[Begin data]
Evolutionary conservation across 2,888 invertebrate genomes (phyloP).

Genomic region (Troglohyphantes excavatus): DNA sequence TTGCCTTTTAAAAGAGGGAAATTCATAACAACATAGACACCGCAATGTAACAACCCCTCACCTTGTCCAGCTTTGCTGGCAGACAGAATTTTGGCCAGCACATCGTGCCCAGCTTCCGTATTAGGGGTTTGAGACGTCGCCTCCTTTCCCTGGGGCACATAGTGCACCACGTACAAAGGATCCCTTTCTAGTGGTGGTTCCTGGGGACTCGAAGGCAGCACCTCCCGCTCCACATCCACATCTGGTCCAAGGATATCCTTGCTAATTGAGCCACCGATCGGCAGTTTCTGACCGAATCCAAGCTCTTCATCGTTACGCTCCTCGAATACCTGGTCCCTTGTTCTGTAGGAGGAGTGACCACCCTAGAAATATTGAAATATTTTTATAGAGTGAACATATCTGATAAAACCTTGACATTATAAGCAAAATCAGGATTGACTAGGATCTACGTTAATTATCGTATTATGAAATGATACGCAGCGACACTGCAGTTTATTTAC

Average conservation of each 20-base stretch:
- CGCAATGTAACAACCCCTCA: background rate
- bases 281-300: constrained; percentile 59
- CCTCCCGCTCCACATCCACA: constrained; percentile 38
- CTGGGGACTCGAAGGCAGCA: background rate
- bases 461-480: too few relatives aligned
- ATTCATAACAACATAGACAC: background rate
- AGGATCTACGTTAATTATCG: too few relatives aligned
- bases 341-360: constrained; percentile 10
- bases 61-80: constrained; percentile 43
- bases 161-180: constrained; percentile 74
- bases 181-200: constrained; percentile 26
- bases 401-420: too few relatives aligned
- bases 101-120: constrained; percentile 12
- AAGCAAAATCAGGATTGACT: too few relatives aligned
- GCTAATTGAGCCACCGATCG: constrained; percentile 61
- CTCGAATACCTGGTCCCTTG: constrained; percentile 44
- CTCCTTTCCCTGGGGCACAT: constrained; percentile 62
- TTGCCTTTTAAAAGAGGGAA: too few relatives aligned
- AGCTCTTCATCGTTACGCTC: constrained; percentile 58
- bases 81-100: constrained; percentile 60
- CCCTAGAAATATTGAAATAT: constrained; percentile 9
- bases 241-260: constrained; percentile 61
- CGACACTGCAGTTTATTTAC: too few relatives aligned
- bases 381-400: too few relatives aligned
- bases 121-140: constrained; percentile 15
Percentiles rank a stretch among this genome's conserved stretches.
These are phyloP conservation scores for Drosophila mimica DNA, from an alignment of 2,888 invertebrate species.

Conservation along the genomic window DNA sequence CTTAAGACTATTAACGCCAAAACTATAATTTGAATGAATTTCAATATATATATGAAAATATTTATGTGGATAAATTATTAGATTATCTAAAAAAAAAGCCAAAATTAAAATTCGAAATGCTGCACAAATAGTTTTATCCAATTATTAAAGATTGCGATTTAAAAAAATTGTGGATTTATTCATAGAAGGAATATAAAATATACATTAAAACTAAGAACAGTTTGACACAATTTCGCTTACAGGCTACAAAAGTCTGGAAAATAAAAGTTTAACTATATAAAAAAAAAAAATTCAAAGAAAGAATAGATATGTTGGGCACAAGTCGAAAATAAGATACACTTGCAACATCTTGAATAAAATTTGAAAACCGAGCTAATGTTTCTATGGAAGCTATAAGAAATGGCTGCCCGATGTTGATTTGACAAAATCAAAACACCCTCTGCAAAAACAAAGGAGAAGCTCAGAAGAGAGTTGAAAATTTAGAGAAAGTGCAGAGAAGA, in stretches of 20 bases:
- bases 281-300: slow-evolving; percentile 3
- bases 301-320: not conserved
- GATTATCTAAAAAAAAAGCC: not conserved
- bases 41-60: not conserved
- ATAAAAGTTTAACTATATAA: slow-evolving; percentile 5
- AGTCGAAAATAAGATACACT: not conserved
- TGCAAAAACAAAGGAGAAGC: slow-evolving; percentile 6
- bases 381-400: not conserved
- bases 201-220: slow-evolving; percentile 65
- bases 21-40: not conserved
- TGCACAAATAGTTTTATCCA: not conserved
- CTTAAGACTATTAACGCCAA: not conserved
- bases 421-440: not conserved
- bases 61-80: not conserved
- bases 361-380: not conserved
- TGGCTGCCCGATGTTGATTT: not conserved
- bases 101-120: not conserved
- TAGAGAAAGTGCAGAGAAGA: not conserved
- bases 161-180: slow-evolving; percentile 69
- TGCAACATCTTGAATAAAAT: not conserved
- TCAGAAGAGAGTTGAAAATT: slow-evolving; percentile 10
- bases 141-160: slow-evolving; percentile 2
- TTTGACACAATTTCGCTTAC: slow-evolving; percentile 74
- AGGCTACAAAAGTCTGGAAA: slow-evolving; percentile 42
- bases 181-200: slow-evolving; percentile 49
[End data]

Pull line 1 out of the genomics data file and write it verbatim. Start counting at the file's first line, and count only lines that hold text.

Evolutionary conservation across 2,888 invertebrate genomes (phyloP).